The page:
November 13, 2011 / 1:21 PM / 9 years ago

Bayer/J&J anti-clot drug cuts death in heart study

ORLANDO, Florida (Reuters) - Low doses of Bayer AG and Johnson & Johnson’s Xarelto blood clot preventer cut the risk of death by more than 30 percent when used on top of standard blood thinners in patients with acute coronary syndrome, according to data from a study released on Sunday.

The companies had previously revealed that Xarelto met the study’s main goal of significantly reducing the combined risk of death, stroke or heart attack when used on top of Plavix and aspirin compared with those standard medicines alone.

In the Atlas study of 15,526 patients suffering from acute coronary syndrome (ACS), those who received Xarelto, known chemically as rivaroxaban, had a 16 percent combined reduced risk of death, stroke or heart attack, which researchers considered to be highly statistically significant.

For the lowest of the two tested Xarelto doses — 2.5 milligrams twice a day — the risk of cardiovascular death was cut by 34 percent and all causes of death by 32 percent, according to data presented at the American Heart Association scientific meeting in Orlando.

“The real kicker was mortality. It was just a highly significant response,” said Dr Eugene Braunwald, the study’s chairman from Brigham and Women’s Hospital in Boston.

Sanford Bernstein analyst Tim Anderson said demonstrating a meaningful overall mortality benefit could translate into an additional $2 billion or $3 billion opportunity for the Bayer and J&J medicine.

As previously reported, Xarelto led to a significant increase in bleeding when used on top Plavix and aspirin, including intracranial hemorrhage. But there was no increase in fatal bleeding and researchers felt the increased bleeding risk was offset by the mortality reduction.

“I’d rather have a major bleed and walk out of the hospital than not have a bleed and be wheeled to the morgue, so all cause mortality is the most important thing,” Braunwald said.

There was also another benefit seen with the Xarelto group in patients who had previously received a stent in an artery clearing procedure — about 60 percent of study participants.

Stent thrombosis, or reclogging of the treated artery, was reduced by 31 percent in patients taking the Bayer and J&J pill.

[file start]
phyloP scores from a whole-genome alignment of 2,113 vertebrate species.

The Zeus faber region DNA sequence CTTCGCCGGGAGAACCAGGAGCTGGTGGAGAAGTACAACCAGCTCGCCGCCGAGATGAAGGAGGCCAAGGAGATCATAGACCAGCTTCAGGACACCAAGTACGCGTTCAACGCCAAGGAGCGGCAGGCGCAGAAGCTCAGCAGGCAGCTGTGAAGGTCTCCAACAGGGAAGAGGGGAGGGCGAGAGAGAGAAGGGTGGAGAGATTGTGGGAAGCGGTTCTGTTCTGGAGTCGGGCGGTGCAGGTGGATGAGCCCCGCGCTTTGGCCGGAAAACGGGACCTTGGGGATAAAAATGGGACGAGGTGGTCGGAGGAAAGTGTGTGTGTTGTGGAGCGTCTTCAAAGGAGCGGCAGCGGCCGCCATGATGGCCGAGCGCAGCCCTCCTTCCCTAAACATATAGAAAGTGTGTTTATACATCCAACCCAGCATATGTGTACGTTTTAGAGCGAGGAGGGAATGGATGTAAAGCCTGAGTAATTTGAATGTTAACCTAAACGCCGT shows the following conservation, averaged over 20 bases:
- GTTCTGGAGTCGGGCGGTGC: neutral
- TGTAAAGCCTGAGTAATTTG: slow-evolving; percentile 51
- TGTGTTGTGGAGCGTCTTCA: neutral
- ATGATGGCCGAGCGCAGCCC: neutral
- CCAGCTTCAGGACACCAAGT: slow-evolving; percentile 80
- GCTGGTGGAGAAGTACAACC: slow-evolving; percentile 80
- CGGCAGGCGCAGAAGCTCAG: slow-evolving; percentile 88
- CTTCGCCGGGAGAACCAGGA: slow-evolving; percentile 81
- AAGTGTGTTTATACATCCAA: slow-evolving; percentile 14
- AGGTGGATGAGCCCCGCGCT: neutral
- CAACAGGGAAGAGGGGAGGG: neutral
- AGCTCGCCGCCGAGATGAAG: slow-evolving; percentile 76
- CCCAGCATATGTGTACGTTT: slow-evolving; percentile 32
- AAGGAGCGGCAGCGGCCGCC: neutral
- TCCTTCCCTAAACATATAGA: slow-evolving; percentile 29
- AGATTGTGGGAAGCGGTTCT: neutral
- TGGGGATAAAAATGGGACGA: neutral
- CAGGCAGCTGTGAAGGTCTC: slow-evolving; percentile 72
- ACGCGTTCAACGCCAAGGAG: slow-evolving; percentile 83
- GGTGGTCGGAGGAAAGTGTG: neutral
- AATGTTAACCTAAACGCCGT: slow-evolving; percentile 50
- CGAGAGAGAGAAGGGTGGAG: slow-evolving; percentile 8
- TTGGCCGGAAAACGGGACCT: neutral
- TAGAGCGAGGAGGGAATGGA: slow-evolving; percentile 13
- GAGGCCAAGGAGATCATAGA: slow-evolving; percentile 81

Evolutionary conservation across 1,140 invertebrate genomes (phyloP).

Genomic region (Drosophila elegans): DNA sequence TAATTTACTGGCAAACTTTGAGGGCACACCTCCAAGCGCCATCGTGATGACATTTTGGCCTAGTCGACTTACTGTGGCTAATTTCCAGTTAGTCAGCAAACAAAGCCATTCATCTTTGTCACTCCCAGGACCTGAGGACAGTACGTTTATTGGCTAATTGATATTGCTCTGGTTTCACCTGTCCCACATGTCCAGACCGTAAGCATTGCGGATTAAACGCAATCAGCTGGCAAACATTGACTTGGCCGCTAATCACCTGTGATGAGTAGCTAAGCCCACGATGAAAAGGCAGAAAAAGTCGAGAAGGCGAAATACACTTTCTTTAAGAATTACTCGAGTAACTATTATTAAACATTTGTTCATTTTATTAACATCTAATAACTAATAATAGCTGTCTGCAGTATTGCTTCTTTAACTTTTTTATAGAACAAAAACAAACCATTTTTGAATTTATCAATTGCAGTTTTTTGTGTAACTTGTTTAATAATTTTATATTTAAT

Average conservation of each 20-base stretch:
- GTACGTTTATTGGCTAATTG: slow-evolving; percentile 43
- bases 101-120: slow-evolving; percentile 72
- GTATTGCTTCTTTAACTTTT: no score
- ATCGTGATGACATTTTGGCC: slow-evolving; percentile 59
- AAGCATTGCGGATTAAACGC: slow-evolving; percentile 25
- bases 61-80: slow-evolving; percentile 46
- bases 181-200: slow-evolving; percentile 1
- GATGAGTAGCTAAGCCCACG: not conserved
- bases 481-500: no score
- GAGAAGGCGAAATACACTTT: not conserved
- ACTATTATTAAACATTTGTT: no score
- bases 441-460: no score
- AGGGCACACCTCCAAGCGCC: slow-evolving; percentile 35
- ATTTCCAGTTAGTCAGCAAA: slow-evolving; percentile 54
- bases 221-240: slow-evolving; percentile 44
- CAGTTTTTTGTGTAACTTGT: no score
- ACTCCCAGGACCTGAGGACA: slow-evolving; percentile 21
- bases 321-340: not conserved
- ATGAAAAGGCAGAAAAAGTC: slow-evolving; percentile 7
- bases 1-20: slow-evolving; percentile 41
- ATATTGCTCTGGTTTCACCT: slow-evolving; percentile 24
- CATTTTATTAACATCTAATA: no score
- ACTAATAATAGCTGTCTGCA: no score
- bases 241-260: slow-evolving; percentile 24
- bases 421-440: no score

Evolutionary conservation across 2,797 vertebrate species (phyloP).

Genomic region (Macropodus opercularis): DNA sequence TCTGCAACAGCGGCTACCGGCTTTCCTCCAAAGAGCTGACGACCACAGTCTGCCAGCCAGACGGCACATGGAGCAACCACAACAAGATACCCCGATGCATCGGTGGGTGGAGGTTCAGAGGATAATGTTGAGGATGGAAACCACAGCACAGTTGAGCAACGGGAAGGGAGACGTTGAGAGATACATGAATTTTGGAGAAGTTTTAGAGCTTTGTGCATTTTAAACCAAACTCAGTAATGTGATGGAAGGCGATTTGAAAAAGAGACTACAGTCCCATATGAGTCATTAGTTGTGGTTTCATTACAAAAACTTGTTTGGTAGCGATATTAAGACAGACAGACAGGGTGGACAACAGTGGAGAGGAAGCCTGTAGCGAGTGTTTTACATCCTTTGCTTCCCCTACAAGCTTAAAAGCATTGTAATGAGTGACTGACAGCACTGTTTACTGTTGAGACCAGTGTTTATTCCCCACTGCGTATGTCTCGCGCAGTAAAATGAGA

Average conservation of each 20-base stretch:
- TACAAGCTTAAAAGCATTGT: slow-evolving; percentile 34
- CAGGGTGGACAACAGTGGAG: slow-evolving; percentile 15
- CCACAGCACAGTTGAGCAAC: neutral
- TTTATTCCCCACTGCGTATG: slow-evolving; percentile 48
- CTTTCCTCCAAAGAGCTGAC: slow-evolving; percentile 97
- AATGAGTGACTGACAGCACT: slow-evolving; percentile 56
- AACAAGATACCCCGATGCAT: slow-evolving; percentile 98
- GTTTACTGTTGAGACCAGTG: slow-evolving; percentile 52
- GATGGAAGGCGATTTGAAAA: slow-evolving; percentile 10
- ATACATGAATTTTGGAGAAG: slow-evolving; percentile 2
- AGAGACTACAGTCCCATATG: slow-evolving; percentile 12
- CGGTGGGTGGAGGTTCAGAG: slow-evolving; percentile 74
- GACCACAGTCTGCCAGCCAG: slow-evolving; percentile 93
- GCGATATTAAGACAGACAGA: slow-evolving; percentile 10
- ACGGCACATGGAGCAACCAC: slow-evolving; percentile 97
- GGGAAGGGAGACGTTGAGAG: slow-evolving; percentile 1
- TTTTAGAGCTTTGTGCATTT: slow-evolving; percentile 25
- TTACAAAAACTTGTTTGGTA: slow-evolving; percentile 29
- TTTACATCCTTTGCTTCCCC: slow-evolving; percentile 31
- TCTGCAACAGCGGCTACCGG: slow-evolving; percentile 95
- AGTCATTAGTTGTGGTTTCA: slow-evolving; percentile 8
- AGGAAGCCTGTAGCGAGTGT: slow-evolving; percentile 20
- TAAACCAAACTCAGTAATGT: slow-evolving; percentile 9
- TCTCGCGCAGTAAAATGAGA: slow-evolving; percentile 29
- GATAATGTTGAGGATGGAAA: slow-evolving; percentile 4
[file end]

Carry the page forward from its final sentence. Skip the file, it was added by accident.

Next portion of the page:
“This is a real difference on top of dual antiplatelet therapy,” Braunwald said.


Xarelto, which inhibits a protein called factor Xa involved in the blood clotting process, is one of three new drugs vying for position in the multibillion-dollar anti-clot market along with axpixaban from Pfizer Inc and Bristol-Myers Squibb and Pradaxa from Boehringer Ingelheim. Apixaban previously failed in a similar study of ACS patients.

Earlier this month, Xarelto won U.S. approval for preventing strokes in patients with a dangerously irregular heartbeat called atrial fibrillation, considered by far the largest and most lucrative use for the new generation of blood thinners.

Researchers and company officials believe the data presented on Sunday are likely to be seen as strong enough for Xarelto to gain an additional approval to treat ACS — an umbrella term that refers to patients’ who have heart attacks or chest pain usually caused by a blocked coronary artery.

“The results exceeded our expectations,” said Peter DiBattiste, J&J’s head of cardiovascular and metabolism, adding that the companies plan to apply for U.S. and European approval for use in ACS patients by the end of the year.

An editorial in the New England Journal of Medicine accompanying the data, while generally positive, somewhat tempered the enthusiasm, noting that only 9 percent of study subjects were at least 75 years old and more than 75 percent had normal kidney function.

“The results may not be applicable to higher-risk patients with an acute coronary syndrome who are commonly treated in routine practice,” it said.

About a million patients in the United States are hospitalized each year after having an ACS episode, usually a heart attack, researchers said.

The majority of the patients in the study were already on Plavix and aspirin — the current standard of care — although about 7 percent were taking only aspirin. Study subjects were then given a placebo, 5 milligrams of Xarelto twice a day or 2.5 mg of Xarelto twice a day.

“When we compared 2.5 with 5, the 2.5 was superior on efficacy and superior to 5 mg on safety,” Braunwald said.

Reporting by Bill Berkrot and Lewis Krauskopf; Editing by Eric Beech

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